Monthly Archives:January 2016

The Infamous Isla Refinery of Curaçao

In the early 20th century, oil was discovered off the coast of Venezuela. And Curaçao was the perfect location for Royal Dutch Shell to capitalize on the new black gold, thanks to the Schottegat: a large natural harbor capable of handling massive barges and tankers. After the 1915 opening of the Isla Refinery, life on the island would never be the same.


Beth Haim Cemetery

While we were at the Mikvé Israel-Emmanuel Synagogue in Punda, we read about Curaçao’s oldest Jewish cemetery, the Beth Haim. It sounds macabre, but we always enjoy visiting cemeteries, and what really caught our eye about the Beth Haim was its location: right on top of the island’s oil refinery. Only employees are allowed onto the grounds of the refinery, so for the rest of us, the Beth Haim is as close it gets.


Hofi Pastor and the Great Kapok

A small nature preserve near the town of Barber, Hofi Pastor is best known as the home of Curaçao’s oldest tree. We spent an afternoon here, checking out the ancient kapok and exploring a couple short trails that snake through the park.


The Sea Turtles of Playa Piskado

Playa Piskado’s name translates to “Fisherman’s Beach,” which is an apt description. Locals keep their tiny boats anchored just off-shore, here, and bring their daily catch to the small dock. But it’s not just fishermen that you’re likely to see at Playa Piskado; this is also a favorite haunt for Curaçao’s sea turtles.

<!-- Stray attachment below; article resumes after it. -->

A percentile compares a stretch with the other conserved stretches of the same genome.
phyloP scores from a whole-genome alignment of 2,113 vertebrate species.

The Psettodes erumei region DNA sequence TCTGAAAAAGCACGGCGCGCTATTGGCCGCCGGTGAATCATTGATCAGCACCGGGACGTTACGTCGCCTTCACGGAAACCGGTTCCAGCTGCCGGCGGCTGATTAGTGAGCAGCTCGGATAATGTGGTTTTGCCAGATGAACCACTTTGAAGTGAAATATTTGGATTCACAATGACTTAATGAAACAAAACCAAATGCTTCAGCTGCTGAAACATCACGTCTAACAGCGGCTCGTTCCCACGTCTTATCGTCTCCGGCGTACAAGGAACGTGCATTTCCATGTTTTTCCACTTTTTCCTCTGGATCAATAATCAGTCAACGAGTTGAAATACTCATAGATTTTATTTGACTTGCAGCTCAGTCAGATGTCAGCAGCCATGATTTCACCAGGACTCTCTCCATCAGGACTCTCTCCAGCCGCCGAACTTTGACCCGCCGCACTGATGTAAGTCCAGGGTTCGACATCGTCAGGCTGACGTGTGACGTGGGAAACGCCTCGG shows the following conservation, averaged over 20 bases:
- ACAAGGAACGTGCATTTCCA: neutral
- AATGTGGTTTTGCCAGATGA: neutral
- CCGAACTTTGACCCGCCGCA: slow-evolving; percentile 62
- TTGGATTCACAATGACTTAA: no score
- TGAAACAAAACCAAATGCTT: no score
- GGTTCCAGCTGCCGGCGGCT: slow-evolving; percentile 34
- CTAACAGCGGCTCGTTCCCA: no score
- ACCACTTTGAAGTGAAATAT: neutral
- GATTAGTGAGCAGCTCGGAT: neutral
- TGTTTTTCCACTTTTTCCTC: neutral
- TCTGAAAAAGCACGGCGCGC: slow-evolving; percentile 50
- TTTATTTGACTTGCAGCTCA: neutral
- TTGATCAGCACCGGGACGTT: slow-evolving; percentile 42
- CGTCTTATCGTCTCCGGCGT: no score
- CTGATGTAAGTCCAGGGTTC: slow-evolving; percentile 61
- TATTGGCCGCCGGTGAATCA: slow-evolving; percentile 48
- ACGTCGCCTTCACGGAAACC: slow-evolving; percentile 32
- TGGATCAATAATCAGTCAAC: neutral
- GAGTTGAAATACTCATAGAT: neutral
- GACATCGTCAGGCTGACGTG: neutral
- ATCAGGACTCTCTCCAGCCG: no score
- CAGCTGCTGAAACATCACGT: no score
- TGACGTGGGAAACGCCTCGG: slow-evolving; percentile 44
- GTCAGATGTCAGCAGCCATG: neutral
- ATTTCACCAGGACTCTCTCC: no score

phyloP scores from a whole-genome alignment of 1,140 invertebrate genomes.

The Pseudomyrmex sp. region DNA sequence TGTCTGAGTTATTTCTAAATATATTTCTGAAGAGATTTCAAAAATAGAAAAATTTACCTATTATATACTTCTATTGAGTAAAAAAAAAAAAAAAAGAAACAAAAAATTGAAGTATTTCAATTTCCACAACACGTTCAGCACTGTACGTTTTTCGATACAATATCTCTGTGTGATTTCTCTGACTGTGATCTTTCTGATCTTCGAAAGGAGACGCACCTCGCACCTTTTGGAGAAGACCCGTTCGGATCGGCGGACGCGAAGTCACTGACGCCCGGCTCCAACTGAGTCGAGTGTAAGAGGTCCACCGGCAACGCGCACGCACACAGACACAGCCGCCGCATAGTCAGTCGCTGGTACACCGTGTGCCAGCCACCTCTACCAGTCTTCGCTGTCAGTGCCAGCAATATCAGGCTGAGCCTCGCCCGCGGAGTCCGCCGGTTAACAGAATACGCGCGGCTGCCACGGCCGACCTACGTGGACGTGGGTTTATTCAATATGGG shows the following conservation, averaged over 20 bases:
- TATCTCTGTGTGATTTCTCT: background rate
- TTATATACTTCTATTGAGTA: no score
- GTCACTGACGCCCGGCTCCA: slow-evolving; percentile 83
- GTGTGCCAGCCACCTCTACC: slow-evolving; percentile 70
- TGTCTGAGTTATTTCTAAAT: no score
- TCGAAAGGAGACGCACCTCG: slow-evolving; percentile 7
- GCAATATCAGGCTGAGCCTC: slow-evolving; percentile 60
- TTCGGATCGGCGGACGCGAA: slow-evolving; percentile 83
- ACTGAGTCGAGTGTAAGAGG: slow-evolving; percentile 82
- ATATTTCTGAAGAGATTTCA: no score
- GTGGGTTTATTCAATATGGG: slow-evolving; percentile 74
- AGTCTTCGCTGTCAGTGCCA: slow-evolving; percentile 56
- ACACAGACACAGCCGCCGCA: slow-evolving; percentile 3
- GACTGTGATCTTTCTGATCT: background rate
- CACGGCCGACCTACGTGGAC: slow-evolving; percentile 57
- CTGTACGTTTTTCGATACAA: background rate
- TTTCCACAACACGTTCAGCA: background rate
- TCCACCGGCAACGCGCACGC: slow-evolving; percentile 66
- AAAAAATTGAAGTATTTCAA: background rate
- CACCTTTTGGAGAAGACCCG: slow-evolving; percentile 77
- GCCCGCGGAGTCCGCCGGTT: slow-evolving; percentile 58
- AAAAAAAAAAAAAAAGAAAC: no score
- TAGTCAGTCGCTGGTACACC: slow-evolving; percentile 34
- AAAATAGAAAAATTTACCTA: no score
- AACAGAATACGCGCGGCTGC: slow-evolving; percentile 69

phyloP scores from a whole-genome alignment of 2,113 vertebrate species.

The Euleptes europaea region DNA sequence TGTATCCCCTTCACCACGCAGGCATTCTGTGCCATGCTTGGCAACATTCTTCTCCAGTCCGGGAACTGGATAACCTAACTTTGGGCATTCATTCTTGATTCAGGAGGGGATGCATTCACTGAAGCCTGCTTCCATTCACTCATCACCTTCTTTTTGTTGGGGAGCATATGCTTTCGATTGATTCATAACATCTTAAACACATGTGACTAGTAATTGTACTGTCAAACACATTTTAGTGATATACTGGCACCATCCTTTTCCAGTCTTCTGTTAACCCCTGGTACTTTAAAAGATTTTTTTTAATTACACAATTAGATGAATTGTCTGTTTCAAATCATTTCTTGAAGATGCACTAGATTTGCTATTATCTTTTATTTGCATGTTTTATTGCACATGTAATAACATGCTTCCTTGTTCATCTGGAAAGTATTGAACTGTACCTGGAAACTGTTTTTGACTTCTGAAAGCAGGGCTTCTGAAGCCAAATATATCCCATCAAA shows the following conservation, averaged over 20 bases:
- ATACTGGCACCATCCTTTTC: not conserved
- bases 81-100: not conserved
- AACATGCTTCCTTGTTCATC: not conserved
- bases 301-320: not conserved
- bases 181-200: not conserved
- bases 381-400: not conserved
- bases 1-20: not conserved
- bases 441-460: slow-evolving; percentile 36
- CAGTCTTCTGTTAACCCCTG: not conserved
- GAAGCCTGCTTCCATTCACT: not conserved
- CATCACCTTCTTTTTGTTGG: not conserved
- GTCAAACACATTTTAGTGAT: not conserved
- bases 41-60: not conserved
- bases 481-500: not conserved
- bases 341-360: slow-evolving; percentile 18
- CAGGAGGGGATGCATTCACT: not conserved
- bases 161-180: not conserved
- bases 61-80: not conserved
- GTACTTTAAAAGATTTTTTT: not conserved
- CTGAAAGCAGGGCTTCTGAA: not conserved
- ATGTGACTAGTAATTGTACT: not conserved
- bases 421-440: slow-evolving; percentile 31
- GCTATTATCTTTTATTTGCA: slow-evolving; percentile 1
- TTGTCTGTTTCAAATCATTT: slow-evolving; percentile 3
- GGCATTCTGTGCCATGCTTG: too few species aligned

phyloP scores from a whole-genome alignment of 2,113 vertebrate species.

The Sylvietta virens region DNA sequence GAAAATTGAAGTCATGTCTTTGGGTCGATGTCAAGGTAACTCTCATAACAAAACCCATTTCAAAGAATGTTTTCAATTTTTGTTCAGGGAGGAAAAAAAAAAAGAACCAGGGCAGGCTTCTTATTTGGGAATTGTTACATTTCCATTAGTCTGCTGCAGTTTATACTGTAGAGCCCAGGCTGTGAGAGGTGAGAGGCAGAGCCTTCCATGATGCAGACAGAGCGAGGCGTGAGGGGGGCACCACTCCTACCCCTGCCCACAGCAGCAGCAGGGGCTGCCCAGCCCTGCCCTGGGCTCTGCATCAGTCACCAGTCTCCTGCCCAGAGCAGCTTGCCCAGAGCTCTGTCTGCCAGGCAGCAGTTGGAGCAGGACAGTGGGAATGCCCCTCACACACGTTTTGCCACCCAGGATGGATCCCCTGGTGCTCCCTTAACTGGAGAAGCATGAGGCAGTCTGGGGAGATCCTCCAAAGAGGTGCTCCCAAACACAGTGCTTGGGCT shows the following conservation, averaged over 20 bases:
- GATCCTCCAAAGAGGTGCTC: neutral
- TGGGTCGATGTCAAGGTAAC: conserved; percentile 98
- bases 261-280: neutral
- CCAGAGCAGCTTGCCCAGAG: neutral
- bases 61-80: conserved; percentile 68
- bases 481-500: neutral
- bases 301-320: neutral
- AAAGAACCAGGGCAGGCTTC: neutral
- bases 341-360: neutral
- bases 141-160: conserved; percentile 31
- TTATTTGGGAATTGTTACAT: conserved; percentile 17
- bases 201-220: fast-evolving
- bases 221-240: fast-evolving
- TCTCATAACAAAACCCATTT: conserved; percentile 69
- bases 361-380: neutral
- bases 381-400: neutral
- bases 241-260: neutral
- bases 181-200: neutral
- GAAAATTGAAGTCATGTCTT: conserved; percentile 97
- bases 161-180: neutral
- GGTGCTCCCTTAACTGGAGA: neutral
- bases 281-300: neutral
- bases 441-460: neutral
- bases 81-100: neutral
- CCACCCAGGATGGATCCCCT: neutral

A Hike Around the Saliñas of St. Michiel

Leaving from Boka Sami, there’s a circular hike leading around the lagoon and salt flats of St. Michiel, and up to the top of Michielsberg. It’s an easy walk, about five kilometers long, and shows off some of Curaçao’s diverse nature.


An Underwater Paradise at Directorsbaai

We were overwhelmed by the beauty of the underwater world we discovered at Directorsbaai. Pristine coral just a couple feet below the surface and legions of fish oblivious to our presence… if there’s better snorkeling anywhere on Curaçao, I’d be surprised. In fact, if there’s better snorkeling anywhere in the world, let us know. So far, Directorsbaai is about the best we’ve seen.


The Horse Parade in Otrobanda

After the Tumba Festival comes to a close, the next event on Curaçao’s crowded Carnival calendar is the Horse Parade, which takes place along Breedestraat in Otrobanda. Is there a better way to spend a Sunday afternoon, than watching harlequin-costumed men and women ride horses? Well, of course there is… but this will do in a pinch.


The Sunken Tugboat

Just off the coast of the Caracasbaai Peninsula, a small tugboat rests in its watery grave, slowly becoming a part of the sea’s coral landscape. This is one of Curaçao’s most popular snorkeling sites, and for good reason; with the sunlight illuminating its shape and schools of fish darting through its windows and doors, the tugboat is an enchanting discovery.


Getting Down at the Tumba Festival

The first major act of Curaçao’s Carnival celebrations is the Tumba Festival, held every year in late January. This is a week-long competition to choose the official song of Carnival, during which dozens of songs battle it out to be the top jam, all performed live in front of a big crowd.


Fort Beekenburg

Built in 1705 on the small Caracasbaai Peninsula, Fort Beekenburg once protected the natural harbor of Spanish Waters from attacks by pirates and foreign nations. The fort has remained in excellent condition, and makes for a fun excursion.


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